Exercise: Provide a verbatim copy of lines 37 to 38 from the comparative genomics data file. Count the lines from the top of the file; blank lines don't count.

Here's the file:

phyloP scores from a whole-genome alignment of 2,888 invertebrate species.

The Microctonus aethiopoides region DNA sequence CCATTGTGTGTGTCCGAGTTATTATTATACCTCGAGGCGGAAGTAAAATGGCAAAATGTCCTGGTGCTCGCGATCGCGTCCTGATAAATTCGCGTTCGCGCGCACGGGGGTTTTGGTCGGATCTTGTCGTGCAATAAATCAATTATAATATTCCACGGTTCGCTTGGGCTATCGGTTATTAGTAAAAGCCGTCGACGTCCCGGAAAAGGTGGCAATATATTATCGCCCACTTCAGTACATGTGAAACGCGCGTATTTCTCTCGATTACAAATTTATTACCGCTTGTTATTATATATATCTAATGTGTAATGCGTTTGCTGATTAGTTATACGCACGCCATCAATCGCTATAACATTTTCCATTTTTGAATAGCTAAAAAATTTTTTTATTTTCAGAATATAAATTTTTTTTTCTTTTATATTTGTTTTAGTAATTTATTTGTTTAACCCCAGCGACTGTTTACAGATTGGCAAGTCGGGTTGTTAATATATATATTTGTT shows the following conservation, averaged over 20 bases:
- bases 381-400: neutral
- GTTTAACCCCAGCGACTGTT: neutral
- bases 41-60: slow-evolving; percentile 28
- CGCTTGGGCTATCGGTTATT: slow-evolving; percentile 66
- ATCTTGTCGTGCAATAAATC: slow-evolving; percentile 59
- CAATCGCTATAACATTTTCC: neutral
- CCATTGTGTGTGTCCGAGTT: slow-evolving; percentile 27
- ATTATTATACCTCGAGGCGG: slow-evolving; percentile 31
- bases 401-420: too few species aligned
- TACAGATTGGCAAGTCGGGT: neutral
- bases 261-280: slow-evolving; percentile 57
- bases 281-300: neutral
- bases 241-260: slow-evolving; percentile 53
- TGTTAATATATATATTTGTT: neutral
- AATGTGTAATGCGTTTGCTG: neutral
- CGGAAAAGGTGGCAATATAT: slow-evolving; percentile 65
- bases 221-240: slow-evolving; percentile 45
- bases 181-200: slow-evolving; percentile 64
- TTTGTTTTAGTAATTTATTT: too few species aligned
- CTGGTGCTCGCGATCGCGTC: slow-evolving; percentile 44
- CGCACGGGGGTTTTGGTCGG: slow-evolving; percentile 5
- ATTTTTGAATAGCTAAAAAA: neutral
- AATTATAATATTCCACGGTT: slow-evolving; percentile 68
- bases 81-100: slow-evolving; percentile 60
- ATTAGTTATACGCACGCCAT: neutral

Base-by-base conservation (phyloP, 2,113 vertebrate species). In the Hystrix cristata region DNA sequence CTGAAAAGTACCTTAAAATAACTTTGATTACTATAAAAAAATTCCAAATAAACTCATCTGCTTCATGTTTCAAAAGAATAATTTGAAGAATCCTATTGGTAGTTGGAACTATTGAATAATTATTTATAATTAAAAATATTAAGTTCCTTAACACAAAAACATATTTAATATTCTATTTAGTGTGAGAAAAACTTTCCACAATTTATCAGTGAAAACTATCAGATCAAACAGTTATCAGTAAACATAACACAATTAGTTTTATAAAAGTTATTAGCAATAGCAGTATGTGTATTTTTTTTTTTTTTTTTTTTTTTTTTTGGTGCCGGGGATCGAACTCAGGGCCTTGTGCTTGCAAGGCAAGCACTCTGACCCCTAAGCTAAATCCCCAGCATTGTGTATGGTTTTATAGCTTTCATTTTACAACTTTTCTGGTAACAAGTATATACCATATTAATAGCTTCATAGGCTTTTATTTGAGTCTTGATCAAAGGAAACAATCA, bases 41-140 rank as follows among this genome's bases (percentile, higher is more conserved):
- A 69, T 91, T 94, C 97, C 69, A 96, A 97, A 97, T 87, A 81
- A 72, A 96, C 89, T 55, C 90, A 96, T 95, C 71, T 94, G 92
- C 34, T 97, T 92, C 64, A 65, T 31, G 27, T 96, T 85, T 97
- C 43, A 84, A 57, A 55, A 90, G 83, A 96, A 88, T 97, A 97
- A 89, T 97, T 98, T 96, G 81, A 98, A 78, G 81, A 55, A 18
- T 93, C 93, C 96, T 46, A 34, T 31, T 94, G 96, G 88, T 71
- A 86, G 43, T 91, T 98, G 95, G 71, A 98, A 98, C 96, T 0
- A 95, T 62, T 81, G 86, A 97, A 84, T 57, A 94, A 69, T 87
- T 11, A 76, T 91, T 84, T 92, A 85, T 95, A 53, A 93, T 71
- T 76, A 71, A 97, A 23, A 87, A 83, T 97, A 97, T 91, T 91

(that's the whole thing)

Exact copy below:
- T 11, A 76, T 91, T 84, T 92, A 85, T 95, A 53, A 93, T 71
- T 76, A 71, A 97, A 23, A 87, A 83, T 97, A 97, T 91, T 91